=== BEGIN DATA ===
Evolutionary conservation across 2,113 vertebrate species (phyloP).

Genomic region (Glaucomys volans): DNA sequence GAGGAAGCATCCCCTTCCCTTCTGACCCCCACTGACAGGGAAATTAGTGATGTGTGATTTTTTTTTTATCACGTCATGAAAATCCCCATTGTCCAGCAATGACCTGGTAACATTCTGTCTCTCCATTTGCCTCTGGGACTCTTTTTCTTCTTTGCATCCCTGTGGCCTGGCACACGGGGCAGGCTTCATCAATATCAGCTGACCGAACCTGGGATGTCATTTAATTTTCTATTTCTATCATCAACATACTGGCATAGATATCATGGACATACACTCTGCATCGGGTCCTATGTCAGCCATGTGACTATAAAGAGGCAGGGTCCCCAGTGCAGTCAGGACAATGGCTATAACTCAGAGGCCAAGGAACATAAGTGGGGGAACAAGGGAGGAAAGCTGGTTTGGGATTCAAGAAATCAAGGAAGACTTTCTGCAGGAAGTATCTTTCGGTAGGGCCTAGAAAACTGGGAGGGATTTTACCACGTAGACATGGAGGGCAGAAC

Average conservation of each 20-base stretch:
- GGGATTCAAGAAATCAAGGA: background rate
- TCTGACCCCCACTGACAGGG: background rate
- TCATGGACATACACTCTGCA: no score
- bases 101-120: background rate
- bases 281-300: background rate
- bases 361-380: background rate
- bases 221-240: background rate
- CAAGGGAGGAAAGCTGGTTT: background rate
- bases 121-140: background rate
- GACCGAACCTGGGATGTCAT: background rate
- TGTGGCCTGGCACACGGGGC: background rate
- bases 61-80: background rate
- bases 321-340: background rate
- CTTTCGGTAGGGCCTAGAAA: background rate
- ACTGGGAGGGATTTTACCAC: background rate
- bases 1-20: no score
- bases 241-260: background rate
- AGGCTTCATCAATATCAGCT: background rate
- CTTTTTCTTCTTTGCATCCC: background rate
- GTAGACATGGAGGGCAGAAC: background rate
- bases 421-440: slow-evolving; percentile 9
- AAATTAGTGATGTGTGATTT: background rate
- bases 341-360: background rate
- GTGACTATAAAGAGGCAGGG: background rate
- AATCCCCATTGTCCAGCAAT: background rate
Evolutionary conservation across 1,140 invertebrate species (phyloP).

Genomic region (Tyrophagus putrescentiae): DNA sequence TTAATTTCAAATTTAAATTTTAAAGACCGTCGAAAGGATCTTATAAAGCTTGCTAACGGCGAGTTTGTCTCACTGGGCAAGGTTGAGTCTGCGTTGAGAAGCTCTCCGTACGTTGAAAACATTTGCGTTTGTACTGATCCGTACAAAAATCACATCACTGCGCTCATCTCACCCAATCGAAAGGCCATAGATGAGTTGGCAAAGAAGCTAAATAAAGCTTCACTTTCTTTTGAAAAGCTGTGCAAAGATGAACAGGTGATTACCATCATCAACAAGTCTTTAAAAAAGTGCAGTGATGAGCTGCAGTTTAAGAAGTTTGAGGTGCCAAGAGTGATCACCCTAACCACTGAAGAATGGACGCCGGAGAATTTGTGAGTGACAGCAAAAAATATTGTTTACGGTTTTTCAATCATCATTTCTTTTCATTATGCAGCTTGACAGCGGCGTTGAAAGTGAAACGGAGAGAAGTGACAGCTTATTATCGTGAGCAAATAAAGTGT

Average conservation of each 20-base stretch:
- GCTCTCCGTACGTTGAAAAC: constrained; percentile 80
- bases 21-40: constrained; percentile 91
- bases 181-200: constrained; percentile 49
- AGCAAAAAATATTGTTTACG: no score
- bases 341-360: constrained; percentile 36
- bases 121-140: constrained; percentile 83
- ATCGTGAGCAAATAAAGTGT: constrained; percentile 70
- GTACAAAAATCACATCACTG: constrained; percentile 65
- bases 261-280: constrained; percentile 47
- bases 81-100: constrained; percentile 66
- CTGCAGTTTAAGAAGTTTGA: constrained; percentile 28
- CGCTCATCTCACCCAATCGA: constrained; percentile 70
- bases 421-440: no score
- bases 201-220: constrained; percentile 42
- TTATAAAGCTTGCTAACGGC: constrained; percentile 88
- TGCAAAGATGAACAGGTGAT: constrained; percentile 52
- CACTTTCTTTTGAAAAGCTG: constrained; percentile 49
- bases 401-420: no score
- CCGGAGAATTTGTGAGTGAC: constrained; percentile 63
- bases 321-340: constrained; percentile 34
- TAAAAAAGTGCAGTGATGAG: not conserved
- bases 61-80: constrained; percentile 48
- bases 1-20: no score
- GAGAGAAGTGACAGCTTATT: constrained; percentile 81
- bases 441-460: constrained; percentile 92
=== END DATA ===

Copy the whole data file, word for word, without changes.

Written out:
Evolutionary conservation across 2,113 vertebrate species (phyloP).

Genomic region (Glaucomys volans): DNA sequence GAGGAAGCATCCCCTTCCCTTCTGACCCCCACTGACAGGGAAATTAGTGATGTGTGATTTTTTTTTTATCACGTCATGAAAATCCCCATTGTCCAGCAATGACCTGGTAACATTCTGTCTCTCCATTTGCCTCTGGGACTCTTTTTCTTCTTTGCATCCCTGTGGCCTGGCACACGGGGCAGGCTTCATCAATATCAGCTGACCGAACCTGGGATGTCATTTAATTTTCTATTTCTATCATCAACATACTGGCATAGATATCATGGACATACACTCTGCATCGGGTCCTATGTCAGCCATGTGACTATAAAGAGGCAGGGTCCCCAGTGCAGTCAGGACAATGGCTATAACTCAGAGGCCAAGGAACATAAGTGGGGGAACAAGGGAGGAAAGCTGGTTTGGGATTCAAGAAATCAAGGAAGACTTTCTGCAGGAAGTATCTTTCGGTAGGGCCTAGAAAACTGGGAGGGATTTTACCACGTAGACATGGAGGGCAGAAC

Average conservation of each 20-base stretch:
- GGGATTCAAGAAATCAAGGA: background rate
- TCTGACCCCCACTGACAGGG: background rate
- TCATGGACATACACTCTGCA: no score
- bases 101-120: background rate
- bases 281-300: background rate
- bases 361-380: background rate
- bases 221-240: background rate
- CAAGGGAGGAAAGCTGGTTT: background rate
- bases 121-140: background rate
- GACCGAACCTGGGATGTCAT: background rate
- TGTGGCCTGGCACACGGGGC: background rate
- bases 61-80: background rate
- bases 321-340: background rate
- CTTTCGGTAGGGCCTAGAAA: background rate
- ACTGGGAGGGATTTTACCAC: background rate
- bases 1-20: no score
- bases 241-260: background rate
- AGGCTTCATCAATATCAGCT: background rate
- CTTTTTCTTCTTTGCATCCC: background rate
- GTAGACATGGAGGGCAGAAC: background rate
- bases 421-440: slow-evolving; percentile 9
- AAATTAGTGATGTGTGATTT: background rate
- bases 341-360: background rate
- GTGACTATAAAGAGGCAGGG: background rate
- AATCCCCATTGTCCAGCAAT: background rate
Evolutionary conservation across 1,140 invertebrate species (phyloP).

Genomic region (Tyrophagus putrescentiae): DNA sequence TTAATTTCAAATTTAAATTTTAAAGACCGTCGAAAGGATCTTATAAAGCTTGCTAACGGCGAGTTTGTCTCACTGGGCAAGGTTGAGTCTGCGTTGAGAAGCTCTCCGTACGTTGAAAACATTTGCGTTTGTACTGATCCGTACAAAAATCACATCACTGCGCTCATCTCACCCAATCGAAAGGCCATAGATGAGTTGGCAAAGAAGCTAAATAAAGCTTCACTTTCTTTTGAAAAGCTGTGCAAAGATGAACAGGTGATTACCATCATCAACAAGTCTTTAAAAAAGTGCAGTGATGAGCTGCAGTTTAAGAAGTTTGAGGTGCCAAGAGTGATCACCCTAACCACTGAAGAATGGACGCCGGAGAATTTGTGAGTGACAGCAAAAAATATTGTTTACGGTTTTTCAATCATCATTTCTTTTCATTATGCAGCTTGACAGCGGCGTTGAAAGTGAAACGGAGAGAAGTGACAGCTTATTATCGTGAGCAAATAAAGTGT

Average conservation of each 20-base stretch:
- GCTCTCCGTACGTTGAAAAC: constrained; percentile 80
- bases 21-40: constrained; percentile 91
- bases 181-200: constrained; percentile 49
- AGCAAAAAATATTGTTTACG: no score
- bases 341-360: constrained; percentile 36
- bases 121-140: constrained; percentile 83
- ATCGTGAGCAAATAAAGTGT: constrained; percentile 70
- GTACAAAAATCACATCACTG: constrained; percentile 65
- bases 261-280: constrained; percentile 47
- bases 81-100: constrained; percentile 66
- CTGCAGTTTAAGAAGTTTGA: constrained; percentile 28
- CGCTCATCTCACCCAATCGA: constrained; percentile 70
- bases 421-440: no score
- bases 201-220: constrained; percentile 42
- TTATAAAGCTTGCTAACGGC: constrained; percentile 88
- TGCAAAGATGAACAGGTGAT: constrained; percentile 52
- CACTTTCTTTTGAAAAGCTG: constrained; percentile 49
- bases 401-420: no score
- CCGGAGAATTTGTGAGTGAC: constrained; percentile 63
- bases 321-340: constrained; percentile 34
- TAAAAAAGTGCAGTGATGAG: not conserved
- bases 61-80: constrained; percentile 48
- bases 1-20: no score
- GAGAGAAGTGACAGCTTATT: constrained; percentile 81
- bases 441-460: constrained; percentile 92